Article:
The FY2013 DoD base budget request, released yesterday, totals $525 billion, $5 billion dollars lower than the FY2012 enacted amount ($531 billion).  The budget also separately requests $88 billion, down $27 billion from the amount enacted for FY2012 ($115 billion).

The president presented a long-term DoD budget plan that cuts $487 billion (over 10 years) from the plan submitted last year in order to meet the funding goals set by the Budget Control Act of 2011.  That plan cuts the FY2013 budget by $45 billion from that assumed last year and by $259 billion and for the period FY2013-17.

In a DoD press statement accompanying release of the budget, Defense Secretary Leon Panetta said the budget plan will “keep America safe and maintain the strongest military in the world.”  Acknowledging the severe budget constraints under which the budget was prepared, Panetta said “we are also redoubling our efforts to make better use of the taxpayer’s defense dollar and meet our fiscal responsibilities.”

The FY2013 DoD budget request is 2.5 percent lower in real terms (budget dollars adjusted for inflation) than the FY2012 enacted level, the third consecutive year of negative growth in defense budgets.   Budget reductions over the next four years will mean no real growth in FY2013, but will allow for minimal growth in FY2015-2017 (almost 1 percent in FY2015 and .2 percent in FY2016 and in FY2017.

Only the Army’s budget increases in FY2013.  The Army’s base budget request is $134.6 billion (25.6%), up $647 million.  The Navy’s budget (including the Marine Corps) totals $155.9 billion (29.7%), declining by $914 million, and the Air Force’s request at $140.1 billion (over 26.7%) is $4.8 billion lower than in FY2012.  The budget request for Defense wide accounts amounts to $94.9 billion (18%), slightly lower than the previous year.

The budget request supports a 1.7 percent pay raise for military personnel and a .5 percent pay increase for civilian employees.  DoD Comptroller Bob Hale told reporters in the press briefing on the budget that planned military pay raises for FY2014 are also 1.7 percent.  But, Hale said after that budget constraints limit planned raises to .5 percent in FY2015, 1 percent in F2016, and 1.5 percent in FY2017.

To meet the lower budget levels called for in the Budget Control Act, DoD reduced force structure, adjusted the investment program, and cut overhead.

The size of the active force will decline over the next five years by almost 103,000.  The Army will drop form a current force of 562,000 to 490,000 (-72,000) and the Marine Corps will go from 202,000 to 182,000 (-20,000).  The Navy force will decline by 6,200 (319,500) and the Air Force will reduce its force by 4,200 to 328,600.  Total reserve end strength will decrease by 22,000 by FY2017.  Only the Marine Corps reserve forces will experience no reduction.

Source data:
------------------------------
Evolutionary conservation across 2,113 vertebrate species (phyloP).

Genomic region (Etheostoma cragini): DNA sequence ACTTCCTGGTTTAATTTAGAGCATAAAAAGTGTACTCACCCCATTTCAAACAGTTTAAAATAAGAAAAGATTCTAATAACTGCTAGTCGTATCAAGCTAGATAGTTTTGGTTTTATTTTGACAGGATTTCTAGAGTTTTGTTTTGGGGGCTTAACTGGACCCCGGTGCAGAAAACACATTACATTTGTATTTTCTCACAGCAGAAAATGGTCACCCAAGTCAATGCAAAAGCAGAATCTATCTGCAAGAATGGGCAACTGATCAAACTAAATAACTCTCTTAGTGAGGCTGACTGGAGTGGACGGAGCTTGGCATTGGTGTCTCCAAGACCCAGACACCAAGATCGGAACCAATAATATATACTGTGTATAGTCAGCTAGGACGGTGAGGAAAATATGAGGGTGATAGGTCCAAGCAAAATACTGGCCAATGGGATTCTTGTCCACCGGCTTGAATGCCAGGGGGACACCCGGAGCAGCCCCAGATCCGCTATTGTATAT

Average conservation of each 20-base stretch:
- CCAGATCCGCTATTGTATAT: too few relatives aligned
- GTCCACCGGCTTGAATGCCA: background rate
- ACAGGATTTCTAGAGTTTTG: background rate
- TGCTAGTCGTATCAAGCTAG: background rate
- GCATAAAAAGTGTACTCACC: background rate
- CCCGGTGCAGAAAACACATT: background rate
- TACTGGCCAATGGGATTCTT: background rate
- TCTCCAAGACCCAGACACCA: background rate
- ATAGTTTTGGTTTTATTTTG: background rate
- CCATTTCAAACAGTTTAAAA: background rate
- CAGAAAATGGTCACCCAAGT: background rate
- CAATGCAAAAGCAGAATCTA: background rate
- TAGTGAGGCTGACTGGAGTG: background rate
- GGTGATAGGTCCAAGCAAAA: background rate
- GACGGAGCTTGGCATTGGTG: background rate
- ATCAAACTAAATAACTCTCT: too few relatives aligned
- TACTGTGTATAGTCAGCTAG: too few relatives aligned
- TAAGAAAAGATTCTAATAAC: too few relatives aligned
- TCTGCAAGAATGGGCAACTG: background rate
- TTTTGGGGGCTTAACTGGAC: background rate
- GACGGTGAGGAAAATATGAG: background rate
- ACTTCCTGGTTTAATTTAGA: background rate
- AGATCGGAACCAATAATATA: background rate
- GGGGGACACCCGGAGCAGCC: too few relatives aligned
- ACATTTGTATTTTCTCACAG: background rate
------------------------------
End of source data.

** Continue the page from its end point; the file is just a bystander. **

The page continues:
To support the plan to rebalance the global posture and presence toward the Asia-Pacific area and the Middle East, the budget maintains an 11-ship carrier fleet (with 10 air wings) and the current bomber fleet, and sustains Army and Marine Corps Pacific force structure while having a “persistent presence in the Middle East.”  The budget also provides investments including funding for a new bomber and new Afloat Forward Staging Base, and increases cruise missile capability on submarines and upgrades sensors, electronic warfare, and communications.

DOD will invest in programs considered high priorities, especially Special Operations Forces (SOF), the tanker programs, unmanned air systems, cyber capabilities, space, and science and technology.  However, to accommodate these priorities within constrained budget levels, the budget cuts funding by $75 billion in other investment programs for the FY2013-17 period.  For example, funding is reduced for the Joint Strike Fighter (-$15 billion,), shipbuilding program (-$13 billion), and Global Hawk (-$2.5 billion).

Hale said DoD made “more disciplined use of defense dollars” to meet the new lower DoD budget levels.  Rephasing military construction, reducing travel and printing, and using IT better will save almost $13 billion in FY2013-17.  Implementing better business practices, emphasizing strategic sourcing, and streamlining installation support will save another $13 billion.  DoD will achieve further savings by reducing OSD and Defense Agency expenses, (including cuts in contract funding) and improving financial information and audit readiness.  Taken together, these actions are expected to save about $60 billion over the next five years.

The budget also includes a request for congressional approval of another round of Base Realignment and Closure (BRAC).  But, Hale said DoD will not budget any BRAC-related savings or costs until Congress provides authority.

Additional detail on the FY2012 budget request is available on the DoD Comptroller website.